Six years ago, Nadia left her only daughter, Larisska, behind in war-torn Ukraine. Since then, she’s tried to bring her daughter to America, but she fears the reunion may bring even more problems.
Back in Ukraine, Nadia worked as a bookkeeper for a pipe manufacturing company, a job that not only helped her pay the bills, but also brought a dashing midlevel manager, the technolog, into her orbit. One afternoon of illicit pleasure on his desk leads to Nadia’s pregnancy, but the technolog has no intention of leaving his wife and daughter, so Nadia becomes a single mother. From birth, Larisska was anything but easy, refusing her own mother’s milk but accepting the neighbor’s. As tensions increase among western Ukrainians, separatists, and Russians, life in Nadia’s neighborhood begins disintegrating, and soon the pipe company is paying its employees in mandarin oranges, good for selling on the black market but not so good for diabetic Larisska. Once the technolog reveals that the company is closing, Nadia and Larisska’s application to leave Ukraine becomes even more urgent, but when their names finally reach the top of the list, 21-year-old Larisska has aged out, and Nadia chooses to go to America alone.. Devastated by her mother’s decision, Larisska rarely even Skypes or texts with Nadia. One night, however, Nadia’s friends convince her to go clubbing, and she concocts a scheme to get Larisska a green card—a scheme that will upturn Nadia’s own life and perhaps bring a bit of romance into it. Reyn (The Imperial Wife, 2016) deftly spins a web of heartache and memory around Nadia’s daily life. As she tries to handle the outrageous behavior of American toddlers and elderly Russian men with access to Viagra, her thoughts continually turn to her homeland.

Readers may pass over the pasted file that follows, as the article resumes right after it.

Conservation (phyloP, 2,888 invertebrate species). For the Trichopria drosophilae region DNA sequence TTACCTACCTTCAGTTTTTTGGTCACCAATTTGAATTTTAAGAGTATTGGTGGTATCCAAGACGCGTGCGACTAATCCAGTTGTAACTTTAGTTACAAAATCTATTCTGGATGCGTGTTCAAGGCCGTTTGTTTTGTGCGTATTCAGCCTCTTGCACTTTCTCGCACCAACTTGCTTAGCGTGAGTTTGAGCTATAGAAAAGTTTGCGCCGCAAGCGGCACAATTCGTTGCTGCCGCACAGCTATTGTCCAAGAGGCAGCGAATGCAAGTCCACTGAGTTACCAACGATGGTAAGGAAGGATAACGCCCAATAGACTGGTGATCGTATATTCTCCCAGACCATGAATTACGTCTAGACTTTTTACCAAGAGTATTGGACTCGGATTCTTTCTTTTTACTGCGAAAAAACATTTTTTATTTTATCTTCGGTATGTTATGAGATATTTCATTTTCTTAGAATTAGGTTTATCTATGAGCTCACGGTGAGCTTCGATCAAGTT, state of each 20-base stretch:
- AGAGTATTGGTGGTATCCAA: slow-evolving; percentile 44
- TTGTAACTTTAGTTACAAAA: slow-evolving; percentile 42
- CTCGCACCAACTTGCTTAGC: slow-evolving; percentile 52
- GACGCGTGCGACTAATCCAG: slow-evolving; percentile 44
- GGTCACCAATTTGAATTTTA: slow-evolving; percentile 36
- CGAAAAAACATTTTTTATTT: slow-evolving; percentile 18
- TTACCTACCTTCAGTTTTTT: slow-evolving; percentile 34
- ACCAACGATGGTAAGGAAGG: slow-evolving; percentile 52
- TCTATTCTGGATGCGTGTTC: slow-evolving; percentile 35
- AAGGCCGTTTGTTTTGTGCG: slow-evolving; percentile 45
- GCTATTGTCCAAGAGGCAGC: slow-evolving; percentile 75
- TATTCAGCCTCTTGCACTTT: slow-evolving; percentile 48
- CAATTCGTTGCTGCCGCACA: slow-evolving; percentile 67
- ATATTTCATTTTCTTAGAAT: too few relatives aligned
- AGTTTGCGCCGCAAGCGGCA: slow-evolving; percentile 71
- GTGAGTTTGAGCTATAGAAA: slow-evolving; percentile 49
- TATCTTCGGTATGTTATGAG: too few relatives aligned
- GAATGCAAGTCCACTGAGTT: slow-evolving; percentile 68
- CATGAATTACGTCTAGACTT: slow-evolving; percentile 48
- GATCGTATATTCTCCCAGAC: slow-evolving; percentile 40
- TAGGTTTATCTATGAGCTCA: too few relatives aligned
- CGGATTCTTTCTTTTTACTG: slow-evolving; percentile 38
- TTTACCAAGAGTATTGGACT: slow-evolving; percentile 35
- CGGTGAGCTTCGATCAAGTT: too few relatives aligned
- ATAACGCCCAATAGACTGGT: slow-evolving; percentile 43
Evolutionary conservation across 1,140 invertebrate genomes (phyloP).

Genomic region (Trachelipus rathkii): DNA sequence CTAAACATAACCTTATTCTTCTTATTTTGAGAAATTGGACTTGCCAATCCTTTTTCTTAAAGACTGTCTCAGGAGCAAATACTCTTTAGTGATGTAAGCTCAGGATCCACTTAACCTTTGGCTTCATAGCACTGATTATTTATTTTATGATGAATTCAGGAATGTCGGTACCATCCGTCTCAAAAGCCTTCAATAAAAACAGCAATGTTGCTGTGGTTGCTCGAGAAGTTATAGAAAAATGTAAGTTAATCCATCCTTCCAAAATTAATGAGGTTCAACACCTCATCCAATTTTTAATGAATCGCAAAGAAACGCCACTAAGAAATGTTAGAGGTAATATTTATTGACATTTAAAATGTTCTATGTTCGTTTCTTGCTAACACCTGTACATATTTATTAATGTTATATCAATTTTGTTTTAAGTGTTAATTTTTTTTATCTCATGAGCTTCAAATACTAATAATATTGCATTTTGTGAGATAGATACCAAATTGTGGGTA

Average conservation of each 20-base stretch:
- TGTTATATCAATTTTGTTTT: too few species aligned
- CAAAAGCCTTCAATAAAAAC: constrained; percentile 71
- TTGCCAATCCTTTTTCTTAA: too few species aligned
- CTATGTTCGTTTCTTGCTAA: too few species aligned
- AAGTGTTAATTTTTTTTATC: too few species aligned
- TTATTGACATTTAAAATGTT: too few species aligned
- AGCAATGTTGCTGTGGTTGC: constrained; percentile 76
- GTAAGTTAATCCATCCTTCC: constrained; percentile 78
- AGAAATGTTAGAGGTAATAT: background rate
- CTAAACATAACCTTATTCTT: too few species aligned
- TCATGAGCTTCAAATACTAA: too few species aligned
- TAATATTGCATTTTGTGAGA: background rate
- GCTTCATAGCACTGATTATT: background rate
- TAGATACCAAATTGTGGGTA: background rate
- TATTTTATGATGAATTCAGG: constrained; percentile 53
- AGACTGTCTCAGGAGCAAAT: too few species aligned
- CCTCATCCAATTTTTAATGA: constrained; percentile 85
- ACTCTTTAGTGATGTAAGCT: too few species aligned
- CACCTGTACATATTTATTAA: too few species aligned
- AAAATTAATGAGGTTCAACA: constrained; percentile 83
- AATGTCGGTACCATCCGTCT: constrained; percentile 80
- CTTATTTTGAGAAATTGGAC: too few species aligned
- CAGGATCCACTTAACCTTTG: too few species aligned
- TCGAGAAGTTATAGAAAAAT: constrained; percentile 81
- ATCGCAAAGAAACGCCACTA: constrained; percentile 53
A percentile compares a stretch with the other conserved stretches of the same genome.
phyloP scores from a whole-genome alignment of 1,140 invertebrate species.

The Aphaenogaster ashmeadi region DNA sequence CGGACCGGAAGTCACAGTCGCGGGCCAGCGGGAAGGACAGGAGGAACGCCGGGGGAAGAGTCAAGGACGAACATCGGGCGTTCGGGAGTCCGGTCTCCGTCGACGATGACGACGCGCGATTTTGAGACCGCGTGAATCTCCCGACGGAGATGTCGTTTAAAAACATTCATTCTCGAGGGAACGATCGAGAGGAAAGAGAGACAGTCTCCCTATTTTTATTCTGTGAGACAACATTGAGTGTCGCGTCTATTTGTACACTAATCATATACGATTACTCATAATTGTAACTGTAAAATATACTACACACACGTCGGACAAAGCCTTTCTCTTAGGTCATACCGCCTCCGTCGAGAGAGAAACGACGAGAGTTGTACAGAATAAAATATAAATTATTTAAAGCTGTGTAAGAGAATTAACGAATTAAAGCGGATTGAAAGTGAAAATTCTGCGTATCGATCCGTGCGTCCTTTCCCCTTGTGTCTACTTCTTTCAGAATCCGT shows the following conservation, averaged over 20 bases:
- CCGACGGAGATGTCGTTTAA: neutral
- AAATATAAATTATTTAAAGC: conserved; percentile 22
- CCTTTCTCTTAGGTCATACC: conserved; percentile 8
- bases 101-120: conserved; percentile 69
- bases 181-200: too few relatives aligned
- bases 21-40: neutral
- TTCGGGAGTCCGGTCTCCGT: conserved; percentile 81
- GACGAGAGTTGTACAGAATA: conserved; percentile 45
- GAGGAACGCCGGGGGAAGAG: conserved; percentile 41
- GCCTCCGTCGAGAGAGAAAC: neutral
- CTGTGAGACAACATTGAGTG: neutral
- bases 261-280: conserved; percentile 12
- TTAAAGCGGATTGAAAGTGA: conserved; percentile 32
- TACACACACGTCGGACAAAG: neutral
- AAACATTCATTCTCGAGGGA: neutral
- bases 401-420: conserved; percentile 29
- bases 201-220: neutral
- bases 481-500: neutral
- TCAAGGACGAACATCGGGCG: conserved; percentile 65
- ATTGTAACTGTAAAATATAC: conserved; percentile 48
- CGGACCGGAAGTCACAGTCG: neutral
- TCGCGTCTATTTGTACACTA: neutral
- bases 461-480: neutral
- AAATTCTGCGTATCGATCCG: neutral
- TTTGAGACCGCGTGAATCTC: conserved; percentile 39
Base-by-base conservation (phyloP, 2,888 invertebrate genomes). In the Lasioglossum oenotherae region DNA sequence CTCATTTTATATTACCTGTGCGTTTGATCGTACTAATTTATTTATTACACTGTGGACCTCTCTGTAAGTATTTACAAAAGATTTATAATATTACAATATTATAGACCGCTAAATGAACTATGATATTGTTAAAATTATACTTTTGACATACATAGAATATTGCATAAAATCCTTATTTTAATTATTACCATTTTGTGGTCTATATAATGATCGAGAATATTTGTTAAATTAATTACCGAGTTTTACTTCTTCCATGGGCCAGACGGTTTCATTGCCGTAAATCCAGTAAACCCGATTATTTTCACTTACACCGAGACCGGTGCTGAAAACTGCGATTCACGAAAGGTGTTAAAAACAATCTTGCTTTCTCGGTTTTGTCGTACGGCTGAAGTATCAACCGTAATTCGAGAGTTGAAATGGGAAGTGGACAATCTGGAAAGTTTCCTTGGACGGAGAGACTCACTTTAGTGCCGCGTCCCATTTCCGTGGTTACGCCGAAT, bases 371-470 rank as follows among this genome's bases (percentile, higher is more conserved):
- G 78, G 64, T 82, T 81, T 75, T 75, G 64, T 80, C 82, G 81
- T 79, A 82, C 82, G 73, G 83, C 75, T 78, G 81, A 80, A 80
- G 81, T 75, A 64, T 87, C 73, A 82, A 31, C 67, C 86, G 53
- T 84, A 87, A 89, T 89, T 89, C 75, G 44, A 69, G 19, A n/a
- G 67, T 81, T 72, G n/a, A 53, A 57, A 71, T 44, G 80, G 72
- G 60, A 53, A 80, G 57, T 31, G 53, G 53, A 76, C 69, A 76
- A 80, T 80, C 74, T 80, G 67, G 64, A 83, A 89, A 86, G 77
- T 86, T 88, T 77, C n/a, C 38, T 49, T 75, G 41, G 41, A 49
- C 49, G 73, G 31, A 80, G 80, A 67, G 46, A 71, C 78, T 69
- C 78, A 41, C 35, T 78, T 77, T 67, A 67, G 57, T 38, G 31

A compassionate portrait of a mother aching with regrets yet brave enough to fight for her family.